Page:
Bill Callaghan has a speech to speak, O

Bill Callaghan is a Yeoman of the Guard at the Tower of London. He also is in demand as an after-dinner speaker. Videos of his tours have been posted on line and received hits in seven figures; and the man we apparently have to thank is American tourist Jerry Clark, who wielded a camcorder for the benefit of us all.

You may think that addressing tourists at the Tower of London is very different from delivering speeches from a lectern, and so it is. After-dinner speaking is likewise different. But all of them have in common the need to grab and hold an audience’s attention while saying stuff (stop me if I’m getting too technical). Shall we see how Callaghan does it?

Well there’s an opening to be remembered! Of course you could never open a speech like that from a lectern, or an after-dinner speech, or a sermon from a pulpit. But it’s all right when you’re addressing a bunch of elderly foreign … er…

  • 2:30 You couldn’t get away with a remark like that about our Caledonian cousins or the Royal Marines if you were speaking at a lectern, a dinner table or a pulpit. But it’s ok … er …
  • 3:50 Ditto unwanted children.
  • Ditto
  • Ditto
  • Dittos, several and sundry

The fact is that in this world of the PC police looking over our shoulders at every turn no one can get away with what he says. But he does.

He appears not to have heard of ‘Hate Speech’, and how I wish I hadn’t! It is the invention of a relatively small but disproportionately influential coterie of sweet, self-important souls whose own hate is evidently directed at themselves. Normal, well-balanced people jovially hurl affectionate insults at each other without some tiresome twerp popping up to tell them how offended they should be. Perhaps someone will one day put them all out of our misery.

Callaghan is a normal, well-balanced person insulting everyone; and he does it with stunning skill. Regardless of the malign madness of political correctness, his material is manifestly dangerous; and yet he not only gets away with it, but his audience – who comprise many of his targets – laugh, love, and lap it up.

Children: don’t try this at home (unless your family is an intelligent, well-balanced, loving and sensible one with grown-up values).


Jim Cook … retains more than data

In June 2013 in Las Vegas, the IBM Edge conference for 2013 was entitled Cloud Storage for a Virtualized World. One of the speakers was Jim Cook, CEO of Arkivum.

At this point I think it is appropriate for me to declare an interest. Jim is a trainee of mine. I asked him at the time to let me know how well it went. This is from his email –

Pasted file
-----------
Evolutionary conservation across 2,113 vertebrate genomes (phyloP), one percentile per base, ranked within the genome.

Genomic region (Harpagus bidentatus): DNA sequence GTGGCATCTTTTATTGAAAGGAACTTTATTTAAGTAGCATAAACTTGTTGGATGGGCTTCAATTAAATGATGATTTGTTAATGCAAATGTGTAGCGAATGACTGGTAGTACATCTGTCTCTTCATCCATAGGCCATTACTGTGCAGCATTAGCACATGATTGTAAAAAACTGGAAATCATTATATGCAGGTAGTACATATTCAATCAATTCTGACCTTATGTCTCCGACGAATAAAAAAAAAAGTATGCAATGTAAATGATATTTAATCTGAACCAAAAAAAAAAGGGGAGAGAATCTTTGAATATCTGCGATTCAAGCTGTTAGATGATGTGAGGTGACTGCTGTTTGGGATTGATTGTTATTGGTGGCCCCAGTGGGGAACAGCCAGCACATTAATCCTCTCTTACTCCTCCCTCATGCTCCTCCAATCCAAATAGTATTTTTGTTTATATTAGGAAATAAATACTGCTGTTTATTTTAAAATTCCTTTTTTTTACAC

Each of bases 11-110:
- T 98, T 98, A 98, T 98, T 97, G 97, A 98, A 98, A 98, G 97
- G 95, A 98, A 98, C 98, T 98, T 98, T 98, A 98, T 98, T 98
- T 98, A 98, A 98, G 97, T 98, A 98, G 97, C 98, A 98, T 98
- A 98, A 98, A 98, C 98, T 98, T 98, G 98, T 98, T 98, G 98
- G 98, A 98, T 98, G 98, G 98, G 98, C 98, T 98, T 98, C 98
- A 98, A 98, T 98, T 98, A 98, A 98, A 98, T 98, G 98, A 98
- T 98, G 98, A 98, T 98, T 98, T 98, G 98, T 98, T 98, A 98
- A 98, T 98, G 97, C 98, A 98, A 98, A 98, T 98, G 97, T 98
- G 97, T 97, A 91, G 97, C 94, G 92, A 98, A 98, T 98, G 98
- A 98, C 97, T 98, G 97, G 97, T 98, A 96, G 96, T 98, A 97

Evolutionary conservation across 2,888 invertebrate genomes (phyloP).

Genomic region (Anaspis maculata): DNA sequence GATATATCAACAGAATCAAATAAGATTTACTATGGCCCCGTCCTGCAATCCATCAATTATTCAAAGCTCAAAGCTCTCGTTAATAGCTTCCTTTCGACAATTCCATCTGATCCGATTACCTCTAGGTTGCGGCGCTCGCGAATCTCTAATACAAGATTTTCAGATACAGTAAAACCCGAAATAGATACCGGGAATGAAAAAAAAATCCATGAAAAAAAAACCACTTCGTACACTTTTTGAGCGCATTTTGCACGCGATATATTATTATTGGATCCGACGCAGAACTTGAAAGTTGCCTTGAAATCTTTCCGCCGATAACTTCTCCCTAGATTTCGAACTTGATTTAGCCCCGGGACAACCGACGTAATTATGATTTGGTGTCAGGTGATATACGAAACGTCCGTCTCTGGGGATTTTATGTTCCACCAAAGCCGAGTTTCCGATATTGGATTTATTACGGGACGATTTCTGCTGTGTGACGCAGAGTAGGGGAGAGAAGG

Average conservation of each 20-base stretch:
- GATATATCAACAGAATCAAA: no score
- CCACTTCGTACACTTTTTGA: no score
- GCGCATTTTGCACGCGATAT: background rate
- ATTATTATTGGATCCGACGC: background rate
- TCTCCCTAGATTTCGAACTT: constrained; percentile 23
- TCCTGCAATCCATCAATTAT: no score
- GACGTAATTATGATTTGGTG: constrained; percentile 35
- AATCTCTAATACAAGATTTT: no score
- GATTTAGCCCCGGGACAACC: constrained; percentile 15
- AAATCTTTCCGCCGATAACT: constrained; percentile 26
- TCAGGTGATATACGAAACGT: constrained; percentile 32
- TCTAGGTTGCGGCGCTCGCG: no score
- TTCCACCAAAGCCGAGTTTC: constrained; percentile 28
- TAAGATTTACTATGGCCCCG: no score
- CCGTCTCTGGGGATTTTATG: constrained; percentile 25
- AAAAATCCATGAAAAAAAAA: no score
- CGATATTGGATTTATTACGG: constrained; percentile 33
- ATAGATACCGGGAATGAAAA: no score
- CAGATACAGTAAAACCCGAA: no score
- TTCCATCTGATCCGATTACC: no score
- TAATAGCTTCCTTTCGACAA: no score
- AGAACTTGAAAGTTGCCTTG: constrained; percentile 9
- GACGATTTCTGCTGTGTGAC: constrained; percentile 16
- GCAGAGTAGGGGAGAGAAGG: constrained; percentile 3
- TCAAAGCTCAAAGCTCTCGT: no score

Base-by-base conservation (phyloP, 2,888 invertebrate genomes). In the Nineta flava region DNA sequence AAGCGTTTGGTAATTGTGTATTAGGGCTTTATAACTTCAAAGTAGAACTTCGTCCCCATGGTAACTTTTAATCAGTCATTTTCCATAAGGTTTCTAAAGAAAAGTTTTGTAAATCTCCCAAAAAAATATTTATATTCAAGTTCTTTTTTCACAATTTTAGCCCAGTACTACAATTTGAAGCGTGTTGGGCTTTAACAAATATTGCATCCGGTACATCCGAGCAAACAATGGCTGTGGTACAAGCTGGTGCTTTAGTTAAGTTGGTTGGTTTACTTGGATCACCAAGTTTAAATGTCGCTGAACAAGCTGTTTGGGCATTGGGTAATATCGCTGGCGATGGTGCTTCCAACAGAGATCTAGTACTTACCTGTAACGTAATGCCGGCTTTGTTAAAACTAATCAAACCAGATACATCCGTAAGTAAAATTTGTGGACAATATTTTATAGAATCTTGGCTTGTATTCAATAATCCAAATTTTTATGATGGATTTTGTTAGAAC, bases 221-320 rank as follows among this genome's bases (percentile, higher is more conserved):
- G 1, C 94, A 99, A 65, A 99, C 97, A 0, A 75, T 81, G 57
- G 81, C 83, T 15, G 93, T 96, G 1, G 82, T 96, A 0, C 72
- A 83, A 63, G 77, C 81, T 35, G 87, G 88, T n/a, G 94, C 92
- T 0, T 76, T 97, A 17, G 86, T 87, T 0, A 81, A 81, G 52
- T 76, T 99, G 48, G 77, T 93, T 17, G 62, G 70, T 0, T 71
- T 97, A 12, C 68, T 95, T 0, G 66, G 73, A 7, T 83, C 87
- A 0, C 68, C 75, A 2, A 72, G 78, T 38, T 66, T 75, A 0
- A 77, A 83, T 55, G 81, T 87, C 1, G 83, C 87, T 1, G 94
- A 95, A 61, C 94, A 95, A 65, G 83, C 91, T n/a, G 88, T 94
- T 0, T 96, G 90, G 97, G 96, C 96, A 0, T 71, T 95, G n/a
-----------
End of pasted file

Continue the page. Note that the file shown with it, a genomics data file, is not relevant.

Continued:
Just finished. Numbers around the 500 mark I would guess. Went well thanks, particularly pleased with the opening, could have done better with the coherent story but was pretty good.

Shall we see what we think?

Probably the most widely recognised symptom of nervousness in a speaker is talking too fast, so I urge my trainees to set themselves a measured pace from the start; and for the very start I point out that the slowest thing they can do is… nothing. I can cite numerous excellent examples of speakers starting with a long pause: I seem to remember William Hague doing it when he was Conservative leader, with his ‘Commonsense Revolution’ speech in October 1999. Jim here pauses for six whole seconds! That is brave and, under the circumstances, would have felt like a week. He had evidently listened to that part of his course with me. He followed the pause with a bald opening.

He was also listening when I said that going in through the front door of the topic is intrinsically boring, and that opening by outflanking the subject in order to enter through a side-door, thus having the audience wondering where this is leading, is a good way to get their attention. Yes, Jim is right to be pleased with the opening.

Thanks to this speech I have learnt that a petabyte is a thousand terabytes; therefore 1,000,000,000 megabytes. The petabyte seems to be Jim’s basic unit of currency.

A couple of blog postings ago I deplored the practice of looking over your shoulder at the slide on the big screen because it surrenders and redirects some of your audience’s focus. You see Jim change a slide, and he’s looking at a slave screen near his feet. From the pause involved in this process I think he’s using the slide as a signpost, and ideally I’d like his structure to be so clear in his mind that signposts are unnecessary, but I’ll forgive him this small transgression. I am less forgiving of all that verbiage on his slides. While the audience are reading that, they are not paying full attention to his voice. Actually it appears that we don’t see all his slides: there seems to be one of Johnny Depp and Keira Knightley that doesn’t make it to the video…

All my trainees shoot their speeches from the hip, so it comes as no surprise that Jim uses no paper; and listen to how expressive his voice is as a consequence! This could so easily be a dry and tedious subject, yet without a script or notes to drag him down he makes it lively and absorbing. And every word is heard.

His parting shot was to thank and congratulate IBM on an excellent conference.  I am persuaded to return to it to examine other speeches.  Meanwhile …